Dale Davis Receives BIF Pioneer Award

Dale Davis, Rollin’ Rock Angus, receives a Pioneer Award.

BILLINGS, Mont. (July 7, 2005) — The Beef Improvement Federation (BIF) honored Dale Davis, Belgrade, Mont., with the Pioneer Award during the organization’s 37th annual meeting July 6-9, 2005, in Billings, Mont. The award recognizes individuals who have made lasting contributions to the improvement of beef cattle.

Dale Davis was born in North Dakota in 1925. When he was 11 years old, he and his family moved to Montana, where they settled in Bridger Canyon, east of Bozeman. His first venture with the beef business involved the purchase of Angus heifers as 4-H and FFA projects in the late 1930s.

He had to sell his 4-H and FFA project animals prior to entering military service. But, upon completion of his World War II duties, he returned to Montana and began his involvement in the cattle industry in earnest. In 1956 Davis purchased his foundation Angus seedstock and named his herd Rollin’ Rock Angus.

After attending a seminar sponsored by the Montana Beef Performance Association (MBPA), Davis became fascinated with the concept of growth heritability and how this related to economics. After successfully applying these principles in his own program, Davis became an early advocate of performance testing. He served multiple terms as director and president of MBPA.

Davis served two terms as a director of the American Angus Association, chairing the Association’s Breed Improvement Committee during a time of tremendous expansion in performance programs. He was instrumental in establishing the basic structure of Angus Herd Improvement Records (AHIR) and was and continues to be an avid spokesman for performance evaluation in the beef industry.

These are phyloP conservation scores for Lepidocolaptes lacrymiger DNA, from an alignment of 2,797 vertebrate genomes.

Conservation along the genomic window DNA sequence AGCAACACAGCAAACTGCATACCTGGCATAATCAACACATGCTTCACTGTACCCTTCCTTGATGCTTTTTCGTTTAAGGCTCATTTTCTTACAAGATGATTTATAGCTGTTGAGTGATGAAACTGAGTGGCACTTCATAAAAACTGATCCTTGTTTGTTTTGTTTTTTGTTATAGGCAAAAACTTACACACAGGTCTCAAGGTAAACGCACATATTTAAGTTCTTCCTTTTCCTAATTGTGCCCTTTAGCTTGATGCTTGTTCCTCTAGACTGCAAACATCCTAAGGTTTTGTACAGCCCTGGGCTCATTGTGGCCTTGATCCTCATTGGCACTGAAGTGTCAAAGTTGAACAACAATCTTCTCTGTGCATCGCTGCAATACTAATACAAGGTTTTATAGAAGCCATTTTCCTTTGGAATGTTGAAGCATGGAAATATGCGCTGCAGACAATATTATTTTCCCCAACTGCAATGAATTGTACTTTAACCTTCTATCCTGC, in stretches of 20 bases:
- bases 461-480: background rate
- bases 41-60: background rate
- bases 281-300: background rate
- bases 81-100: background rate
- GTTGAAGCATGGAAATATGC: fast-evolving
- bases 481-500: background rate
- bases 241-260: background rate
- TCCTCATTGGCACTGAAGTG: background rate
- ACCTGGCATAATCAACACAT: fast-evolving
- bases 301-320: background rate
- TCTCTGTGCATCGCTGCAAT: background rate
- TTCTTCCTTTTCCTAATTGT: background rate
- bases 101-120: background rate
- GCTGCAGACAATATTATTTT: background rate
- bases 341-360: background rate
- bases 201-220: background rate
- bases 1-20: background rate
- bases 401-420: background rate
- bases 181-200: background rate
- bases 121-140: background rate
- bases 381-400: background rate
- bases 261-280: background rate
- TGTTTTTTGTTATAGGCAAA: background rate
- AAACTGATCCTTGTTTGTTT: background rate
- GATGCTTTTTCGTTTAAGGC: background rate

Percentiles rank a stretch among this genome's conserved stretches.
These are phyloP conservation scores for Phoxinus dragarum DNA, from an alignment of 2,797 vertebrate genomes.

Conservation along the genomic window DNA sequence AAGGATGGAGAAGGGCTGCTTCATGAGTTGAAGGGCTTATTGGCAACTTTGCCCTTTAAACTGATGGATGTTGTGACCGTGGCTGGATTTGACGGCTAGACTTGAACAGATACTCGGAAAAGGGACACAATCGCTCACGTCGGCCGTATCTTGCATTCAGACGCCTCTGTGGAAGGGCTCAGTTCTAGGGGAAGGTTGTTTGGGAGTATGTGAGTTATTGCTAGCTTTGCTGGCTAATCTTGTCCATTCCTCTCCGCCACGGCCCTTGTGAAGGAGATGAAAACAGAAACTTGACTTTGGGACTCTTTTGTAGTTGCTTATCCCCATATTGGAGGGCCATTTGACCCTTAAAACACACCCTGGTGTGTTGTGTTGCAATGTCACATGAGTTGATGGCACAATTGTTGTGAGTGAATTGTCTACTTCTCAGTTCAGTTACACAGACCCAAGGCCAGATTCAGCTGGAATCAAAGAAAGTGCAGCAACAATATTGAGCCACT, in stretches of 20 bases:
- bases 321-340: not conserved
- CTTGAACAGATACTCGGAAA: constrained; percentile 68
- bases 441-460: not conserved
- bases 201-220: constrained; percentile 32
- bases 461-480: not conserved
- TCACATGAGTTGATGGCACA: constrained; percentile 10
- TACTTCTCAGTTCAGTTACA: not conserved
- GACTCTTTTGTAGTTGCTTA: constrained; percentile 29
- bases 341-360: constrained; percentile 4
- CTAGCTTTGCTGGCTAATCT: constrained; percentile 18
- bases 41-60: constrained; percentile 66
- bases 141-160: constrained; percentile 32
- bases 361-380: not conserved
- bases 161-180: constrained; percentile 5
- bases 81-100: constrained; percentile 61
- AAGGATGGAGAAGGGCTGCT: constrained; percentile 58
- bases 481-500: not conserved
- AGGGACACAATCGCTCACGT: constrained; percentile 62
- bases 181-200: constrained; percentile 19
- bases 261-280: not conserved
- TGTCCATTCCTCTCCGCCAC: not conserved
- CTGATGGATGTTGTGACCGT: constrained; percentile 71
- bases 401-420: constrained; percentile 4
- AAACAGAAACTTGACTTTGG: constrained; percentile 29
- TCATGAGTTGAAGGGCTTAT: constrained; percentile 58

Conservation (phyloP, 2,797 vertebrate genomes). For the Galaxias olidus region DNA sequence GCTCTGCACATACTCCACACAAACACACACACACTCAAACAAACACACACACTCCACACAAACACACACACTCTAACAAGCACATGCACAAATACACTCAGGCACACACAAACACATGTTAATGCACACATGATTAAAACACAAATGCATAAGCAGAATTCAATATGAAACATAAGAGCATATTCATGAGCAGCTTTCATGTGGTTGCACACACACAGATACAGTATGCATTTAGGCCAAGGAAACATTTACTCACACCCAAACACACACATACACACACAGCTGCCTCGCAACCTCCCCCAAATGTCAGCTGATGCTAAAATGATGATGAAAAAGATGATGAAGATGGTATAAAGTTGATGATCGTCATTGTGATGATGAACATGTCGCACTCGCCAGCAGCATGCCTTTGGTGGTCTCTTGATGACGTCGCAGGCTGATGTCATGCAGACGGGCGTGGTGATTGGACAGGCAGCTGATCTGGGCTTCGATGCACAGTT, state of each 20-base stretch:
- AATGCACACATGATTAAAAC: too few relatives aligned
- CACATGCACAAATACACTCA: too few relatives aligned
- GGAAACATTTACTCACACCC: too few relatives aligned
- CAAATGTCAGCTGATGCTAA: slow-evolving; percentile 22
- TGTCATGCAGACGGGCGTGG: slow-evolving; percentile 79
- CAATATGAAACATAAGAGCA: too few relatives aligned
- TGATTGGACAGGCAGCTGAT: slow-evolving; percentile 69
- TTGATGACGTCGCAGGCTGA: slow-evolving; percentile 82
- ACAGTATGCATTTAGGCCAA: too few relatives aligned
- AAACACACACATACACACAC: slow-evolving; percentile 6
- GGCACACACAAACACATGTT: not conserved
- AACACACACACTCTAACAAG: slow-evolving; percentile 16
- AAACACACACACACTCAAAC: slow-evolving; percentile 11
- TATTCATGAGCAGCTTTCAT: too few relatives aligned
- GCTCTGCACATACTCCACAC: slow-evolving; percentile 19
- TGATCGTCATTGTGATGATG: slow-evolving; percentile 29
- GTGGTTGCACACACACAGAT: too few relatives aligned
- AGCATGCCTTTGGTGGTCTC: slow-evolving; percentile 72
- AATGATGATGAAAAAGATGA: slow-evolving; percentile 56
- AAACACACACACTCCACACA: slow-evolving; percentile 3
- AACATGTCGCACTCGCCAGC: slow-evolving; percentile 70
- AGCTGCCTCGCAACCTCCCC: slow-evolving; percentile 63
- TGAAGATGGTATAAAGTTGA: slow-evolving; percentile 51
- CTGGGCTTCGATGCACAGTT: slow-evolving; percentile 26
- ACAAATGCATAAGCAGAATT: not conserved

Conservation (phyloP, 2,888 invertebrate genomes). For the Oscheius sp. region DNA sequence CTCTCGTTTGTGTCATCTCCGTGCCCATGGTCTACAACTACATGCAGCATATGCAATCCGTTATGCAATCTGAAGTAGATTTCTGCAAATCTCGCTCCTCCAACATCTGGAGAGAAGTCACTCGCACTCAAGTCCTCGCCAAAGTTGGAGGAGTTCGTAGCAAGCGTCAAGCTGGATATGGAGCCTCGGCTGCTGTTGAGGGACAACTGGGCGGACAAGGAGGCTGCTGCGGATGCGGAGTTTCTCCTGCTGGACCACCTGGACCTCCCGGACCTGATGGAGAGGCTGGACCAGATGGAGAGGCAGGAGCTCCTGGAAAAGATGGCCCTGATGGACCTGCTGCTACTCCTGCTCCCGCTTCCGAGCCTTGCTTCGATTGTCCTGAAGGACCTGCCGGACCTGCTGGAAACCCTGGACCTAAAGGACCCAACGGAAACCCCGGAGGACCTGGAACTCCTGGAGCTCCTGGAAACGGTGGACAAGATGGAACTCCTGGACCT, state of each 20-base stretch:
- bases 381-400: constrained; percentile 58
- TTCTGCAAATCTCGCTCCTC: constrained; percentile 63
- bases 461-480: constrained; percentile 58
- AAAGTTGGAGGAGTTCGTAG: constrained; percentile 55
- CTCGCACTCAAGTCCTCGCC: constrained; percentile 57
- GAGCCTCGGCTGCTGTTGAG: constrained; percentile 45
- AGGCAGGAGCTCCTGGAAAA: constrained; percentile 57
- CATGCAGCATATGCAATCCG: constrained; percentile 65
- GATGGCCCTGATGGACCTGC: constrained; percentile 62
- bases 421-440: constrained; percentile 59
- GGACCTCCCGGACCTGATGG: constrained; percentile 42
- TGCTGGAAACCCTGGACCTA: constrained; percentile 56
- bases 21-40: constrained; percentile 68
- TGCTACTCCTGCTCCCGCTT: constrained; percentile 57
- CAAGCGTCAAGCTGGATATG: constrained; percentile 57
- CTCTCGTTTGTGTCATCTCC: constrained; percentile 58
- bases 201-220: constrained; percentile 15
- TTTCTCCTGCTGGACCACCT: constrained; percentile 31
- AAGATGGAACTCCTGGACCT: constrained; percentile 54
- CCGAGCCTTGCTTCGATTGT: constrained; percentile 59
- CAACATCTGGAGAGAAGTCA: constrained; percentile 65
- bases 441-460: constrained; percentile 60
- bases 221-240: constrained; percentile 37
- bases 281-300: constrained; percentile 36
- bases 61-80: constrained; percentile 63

Davis always practiced what he preached. He is often referred to as the breeder of RR Rito 707, a foundation Angus sire of the modern-day line of Rito cattle. Davis will go down in history as an icon in the evolution of the Angus breed. His ideas and concepts were visionary, he was unwavering in his commitment to the application of scientific principles to beef cattle improvement, and the success he observed in his own program proved he was right.

BIF was formed as a means to standardize programs and methodology and to create greater awareness, acceptance and usage of beef cattle performance concepts. More information can be found on the organization’s Web site, www.beefimprovement.org.